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Best Places to View Aurora Borealis
Aurora Borealis is a natural phenomenon that lights up the sky in the northern hemisphere. It is caused by the collision of solar wind and a high altitude atmosphere, which means that there are only a few select spots around the globe where you can really see the illuminating display at its best.
Pictures of this stunning light display simply don’t do it justice, so intrepid travelers might want to plan a getaway to one of the following spots where the views of Aurora Borealis are best.
In the northernmost part of Norway, more than 350 miles above the Arctic Circle, is the city of Tromsø. Since the sun is up for much of the summer, the best times of year to see Aurora Borealis include fall, spring and winter.
Top attractions outside of the stunning sky are the 19th century Mack Brewery, the Kongeparken Royal Park, the breathtaking Arctic Cathedral and the Polar Museum.
To see the Northern Lights from a unique perspective, pass through Tromsø on one of the Hurtigruten steam ships that run along the Norwegian coastline.
With a location in Iceland and a name that literally translates to glacier lagoon, it should come as no surprise that Jökulsárlón is a chilly destination.
However, its location in the Arctic Circle means that Aurora Borealis will light up the night sky almost every evening.
As a bonus, you can even take a boat trip onto the lagoon for a night tour or make the drive to the hot springs of Landmannalaugar, which make a pleasant contrast to the cold climate.
The settlement of Kangerlussuaq was once a United States military base, which means that it has the infrastructure for travelers that many similar spots in Greenland simply don’t.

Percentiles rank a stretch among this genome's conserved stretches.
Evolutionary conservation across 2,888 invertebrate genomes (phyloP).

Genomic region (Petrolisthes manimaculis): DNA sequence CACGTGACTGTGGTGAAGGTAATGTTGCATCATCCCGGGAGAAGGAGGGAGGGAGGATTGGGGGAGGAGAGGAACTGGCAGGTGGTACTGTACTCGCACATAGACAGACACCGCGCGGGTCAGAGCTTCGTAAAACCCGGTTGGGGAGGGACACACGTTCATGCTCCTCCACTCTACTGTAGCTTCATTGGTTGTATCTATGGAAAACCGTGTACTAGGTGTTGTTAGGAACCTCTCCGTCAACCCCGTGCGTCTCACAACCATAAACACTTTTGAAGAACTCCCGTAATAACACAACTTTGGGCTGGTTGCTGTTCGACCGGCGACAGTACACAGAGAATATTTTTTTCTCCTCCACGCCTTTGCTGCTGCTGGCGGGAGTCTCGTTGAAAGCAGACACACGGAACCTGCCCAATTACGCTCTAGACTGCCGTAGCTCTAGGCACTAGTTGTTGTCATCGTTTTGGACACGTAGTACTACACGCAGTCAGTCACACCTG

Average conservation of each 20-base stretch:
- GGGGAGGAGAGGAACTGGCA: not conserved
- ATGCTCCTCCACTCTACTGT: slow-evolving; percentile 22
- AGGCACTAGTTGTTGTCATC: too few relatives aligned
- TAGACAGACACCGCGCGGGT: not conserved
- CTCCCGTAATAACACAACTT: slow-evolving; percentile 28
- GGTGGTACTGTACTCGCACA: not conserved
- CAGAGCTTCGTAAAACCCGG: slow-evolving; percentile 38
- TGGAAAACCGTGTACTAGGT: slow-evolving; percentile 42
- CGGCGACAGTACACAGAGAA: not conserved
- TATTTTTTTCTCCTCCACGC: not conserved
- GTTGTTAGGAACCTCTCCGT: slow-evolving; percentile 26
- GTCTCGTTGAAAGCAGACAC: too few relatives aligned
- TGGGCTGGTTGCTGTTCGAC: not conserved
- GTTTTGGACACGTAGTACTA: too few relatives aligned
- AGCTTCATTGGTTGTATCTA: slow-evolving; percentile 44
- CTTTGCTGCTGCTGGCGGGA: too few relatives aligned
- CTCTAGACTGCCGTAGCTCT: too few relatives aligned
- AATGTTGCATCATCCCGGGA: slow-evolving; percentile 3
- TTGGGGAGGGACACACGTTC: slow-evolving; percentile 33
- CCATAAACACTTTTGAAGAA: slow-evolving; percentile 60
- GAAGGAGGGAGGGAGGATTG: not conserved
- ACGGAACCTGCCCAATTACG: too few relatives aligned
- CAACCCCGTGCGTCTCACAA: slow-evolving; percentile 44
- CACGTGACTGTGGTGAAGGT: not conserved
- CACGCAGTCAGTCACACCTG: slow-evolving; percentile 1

If you want to enjoy an amazing Arctic adventure complete with dog-sledding, watching the Northern Lights and admiring the stunning landscape, then Kangerlussuaq is the ideal spot.
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Dog-sledding expeditions can be quick journeys to cross the event off your bucket list, or you can go on longer trips to spot musk ox and reindeer in their natural habitats. You might also want to hike the Greenland ice sheet or play a round of golf on the northernmost course on the entire planet.
Abisko Ice Hotel One of the biggest challenges that budding astronomers face when traveling to see Aurora Borealis is clouds, which can lessen the dramatic look of the Northern Lights.
Fortunately, places like Abisko, in Sweden, are relatively free from cloud cover thanks to a combination of mountainous terrain and wind.
The chairlift gives you access to stunning views during the day, and your nights can be spent admiring the sky’s illumination or cuddling up in one of the world’s few ice hotels.
If you want to enjoy views of the Northern Lights without leaving North America, Yellowknife in the perfect spot. Located in the Northwest Territories, Yellowknife is an adventure capital full of opportunities for dog-sledding, snowmobiling, hiking and cross-country skiing.
In the evenings, make the drive to the Aurora Village where you can see the brilliant lights in the sky without the competing city lights interfering. Wrap up, because winter temperatures here can be chilling.
The very best independent travel agents know that creating unforgettable vacations means thinking outside of the box. These incredible destinations provide new adventure as well as a chance to see Aurora Borealis in the night sky.